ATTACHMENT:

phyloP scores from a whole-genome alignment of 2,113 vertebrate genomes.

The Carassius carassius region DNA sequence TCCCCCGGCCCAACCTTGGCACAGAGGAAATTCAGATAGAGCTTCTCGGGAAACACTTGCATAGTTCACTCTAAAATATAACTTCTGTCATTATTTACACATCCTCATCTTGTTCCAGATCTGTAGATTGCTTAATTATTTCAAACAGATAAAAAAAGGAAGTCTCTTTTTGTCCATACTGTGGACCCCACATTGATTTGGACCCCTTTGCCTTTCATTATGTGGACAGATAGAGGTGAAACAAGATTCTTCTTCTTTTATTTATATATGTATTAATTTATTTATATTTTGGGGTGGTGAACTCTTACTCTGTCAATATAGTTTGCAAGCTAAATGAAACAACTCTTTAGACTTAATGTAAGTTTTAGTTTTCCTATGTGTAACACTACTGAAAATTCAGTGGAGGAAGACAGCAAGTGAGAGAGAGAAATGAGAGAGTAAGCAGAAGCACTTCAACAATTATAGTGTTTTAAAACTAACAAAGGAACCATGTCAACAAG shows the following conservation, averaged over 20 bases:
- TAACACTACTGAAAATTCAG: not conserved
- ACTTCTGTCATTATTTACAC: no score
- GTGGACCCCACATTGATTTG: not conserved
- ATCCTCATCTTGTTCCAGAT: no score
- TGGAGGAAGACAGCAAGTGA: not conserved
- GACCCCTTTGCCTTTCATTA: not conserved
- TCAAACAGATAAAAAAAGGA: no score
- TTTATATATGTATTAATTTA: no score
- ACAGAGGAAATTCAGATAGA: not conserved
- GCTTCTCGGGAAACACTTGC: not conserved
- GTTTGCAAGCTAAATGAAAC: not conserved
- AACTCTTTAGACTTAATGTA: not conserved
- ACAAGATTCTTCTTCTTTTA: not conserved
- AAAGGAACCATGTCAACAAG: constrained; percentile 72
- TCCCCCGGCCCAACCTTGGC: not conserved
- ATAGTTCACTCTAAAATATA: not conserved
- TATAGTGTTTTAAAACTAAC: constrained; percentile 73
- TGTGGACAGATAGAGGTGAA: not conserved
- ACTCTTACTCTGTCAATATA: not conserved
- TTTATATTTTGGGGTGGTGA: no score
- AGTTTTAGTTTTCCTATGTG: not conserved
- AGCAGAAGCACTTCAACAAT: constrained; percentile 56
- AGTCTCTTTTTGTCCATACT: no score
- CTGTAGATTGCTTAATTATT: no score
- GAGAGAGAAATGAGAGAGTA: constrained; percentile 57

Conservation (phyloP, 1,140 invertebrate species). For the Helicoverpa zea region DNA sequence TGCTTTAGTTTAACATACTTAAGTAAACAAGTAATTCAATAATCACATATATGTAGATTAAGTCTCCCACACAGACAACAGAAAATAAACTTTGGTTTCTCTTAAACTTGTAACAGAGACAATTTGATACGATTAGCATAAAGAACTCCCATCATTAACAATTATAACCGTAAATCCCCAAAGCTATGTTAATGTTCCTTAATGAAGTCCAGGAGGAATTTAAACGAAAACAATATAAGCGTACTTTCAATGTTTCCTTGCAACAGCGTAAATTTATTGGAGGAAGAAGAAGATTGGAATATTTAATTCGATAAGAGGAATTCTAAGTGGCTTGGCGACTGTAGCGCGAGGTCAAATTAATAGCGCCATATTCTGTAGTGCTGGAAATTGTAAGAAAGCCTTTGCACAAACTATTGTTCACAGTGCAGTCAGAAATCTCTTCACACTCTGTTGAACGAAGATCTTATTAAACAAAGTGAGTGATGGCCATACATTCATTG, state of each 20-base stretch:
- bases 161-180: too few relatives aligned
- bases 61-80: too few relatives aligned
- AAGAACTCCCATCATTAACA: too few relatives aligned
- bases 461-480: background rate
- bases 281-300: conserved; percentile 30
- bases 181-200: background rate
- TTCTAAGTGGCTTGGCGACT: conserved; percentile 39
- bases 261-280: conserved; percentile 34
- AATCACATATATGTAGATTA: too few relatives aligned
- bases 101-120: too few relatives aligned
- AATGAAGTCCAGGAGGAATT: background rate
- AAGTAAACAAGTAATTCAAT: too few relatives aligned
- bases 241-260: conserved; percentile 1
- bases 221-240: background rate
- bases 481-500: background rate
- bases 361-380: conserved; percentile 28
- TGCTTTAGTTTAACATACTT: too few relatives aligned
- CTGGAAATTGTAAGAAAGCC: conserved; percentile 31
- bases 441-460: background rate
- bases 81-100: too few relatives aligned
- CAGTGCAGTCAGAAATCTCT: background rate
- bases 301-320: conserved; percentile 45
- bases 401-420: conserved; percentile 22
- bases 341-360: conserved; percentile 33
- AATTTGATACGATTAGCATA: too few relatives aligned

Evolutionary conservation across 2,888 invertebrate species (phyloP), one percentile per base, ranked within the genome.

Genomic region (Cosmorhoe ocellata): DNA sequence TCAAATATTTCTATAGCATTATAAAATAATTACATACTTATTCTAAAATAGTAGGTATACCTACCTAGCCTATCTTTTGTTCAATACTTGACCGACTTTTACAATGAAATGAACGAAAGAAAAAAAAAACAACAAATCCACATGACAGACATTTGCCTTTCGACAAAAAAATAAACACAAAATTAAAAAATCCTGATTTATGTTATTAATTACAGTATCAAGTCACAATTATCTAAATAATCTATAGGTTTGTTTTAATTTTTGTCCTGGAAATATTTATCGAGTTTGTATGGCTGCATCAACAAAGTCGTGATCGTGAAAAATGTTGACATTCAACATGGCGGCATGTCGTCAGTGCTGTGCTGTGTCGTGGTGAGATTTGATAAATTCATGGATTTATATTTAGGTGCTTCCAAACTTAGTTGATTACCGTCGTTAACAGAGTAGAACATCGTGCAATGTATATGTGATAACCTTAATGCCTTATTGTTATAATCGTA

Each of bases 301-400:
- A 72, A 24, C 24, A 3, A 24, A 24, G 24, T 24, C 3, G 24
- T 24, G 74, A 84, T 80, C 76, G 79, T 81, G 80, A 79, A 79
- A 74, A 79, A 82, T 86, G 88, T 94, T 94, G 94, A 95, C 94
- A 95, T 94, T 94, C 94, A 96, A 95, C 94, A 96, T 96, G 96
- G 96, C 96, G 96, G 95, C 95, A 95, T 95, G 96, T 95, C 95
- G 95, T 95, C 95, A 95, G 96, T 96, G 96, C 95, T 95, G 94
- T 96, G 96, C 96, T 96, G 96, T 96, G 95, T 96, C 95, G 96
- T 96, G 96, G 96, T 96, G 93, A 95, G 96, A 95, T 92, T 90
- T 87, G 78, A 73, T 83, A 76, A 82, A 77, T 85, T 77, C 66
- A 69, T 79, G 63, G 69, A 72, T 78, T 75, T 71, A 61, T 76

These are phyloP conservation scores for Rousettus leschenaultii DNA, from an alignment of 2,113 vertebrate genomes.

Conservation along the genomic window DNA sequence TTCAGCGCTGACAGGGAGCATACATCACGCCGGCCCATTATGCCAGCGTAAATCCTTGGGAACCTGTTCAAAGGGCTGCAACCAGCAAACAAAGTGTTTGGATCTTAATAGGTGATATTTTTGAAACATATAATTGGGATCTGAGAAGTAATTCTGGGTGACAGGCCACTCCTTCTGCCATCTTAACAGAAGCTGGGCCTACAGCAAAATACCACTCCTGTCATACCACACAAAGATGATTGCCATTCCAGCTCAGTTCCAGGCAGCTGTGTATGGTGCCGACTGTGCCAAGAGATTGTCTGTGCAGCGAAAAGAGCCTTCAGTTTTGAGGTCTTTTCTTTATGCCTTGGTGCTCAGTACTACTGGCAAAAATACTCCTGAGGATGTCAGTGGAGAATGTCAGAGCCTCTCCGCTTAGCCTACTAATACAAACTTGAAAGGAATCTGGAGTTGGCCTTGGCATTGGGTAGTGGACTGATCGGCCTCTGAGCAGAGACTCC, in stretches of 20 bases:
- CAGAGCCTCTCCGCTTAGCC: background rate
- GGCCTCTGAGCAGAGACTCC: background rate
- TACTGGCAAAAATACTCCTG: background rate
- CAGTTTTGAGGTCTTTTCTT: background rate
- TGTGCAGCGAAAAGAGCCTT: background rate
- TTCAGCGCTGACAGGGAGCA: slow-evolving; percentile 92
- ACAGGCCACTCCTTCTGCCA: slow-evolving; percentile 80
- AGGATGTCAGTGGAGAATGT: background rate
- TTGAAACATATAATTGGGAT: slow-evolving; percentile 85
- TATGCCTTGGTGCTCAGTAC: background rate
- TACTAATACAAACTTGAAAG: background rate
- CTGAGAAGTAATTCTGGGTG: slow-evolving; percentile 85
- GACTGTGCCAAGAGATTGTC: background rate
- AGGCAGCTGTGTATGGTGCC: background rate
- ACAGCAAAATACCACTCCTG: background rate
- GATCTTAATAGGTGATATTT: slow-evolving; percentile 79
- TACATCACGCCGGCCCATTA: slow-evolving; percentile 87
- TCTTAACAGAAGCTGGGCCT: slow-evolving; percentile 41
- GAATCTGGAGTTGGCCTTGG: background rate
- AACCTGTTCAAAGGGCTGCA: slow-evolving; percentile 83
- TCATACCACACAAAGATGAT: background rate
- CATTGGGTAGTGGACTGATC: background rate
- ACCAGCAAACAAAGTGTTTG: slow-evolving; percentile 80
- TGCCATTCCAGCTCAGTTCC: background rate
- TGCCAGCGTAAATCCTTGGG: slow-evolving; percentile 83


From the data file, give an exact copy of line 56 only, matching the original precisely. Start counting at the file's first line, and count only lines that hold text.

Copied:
Each of bases 301-400: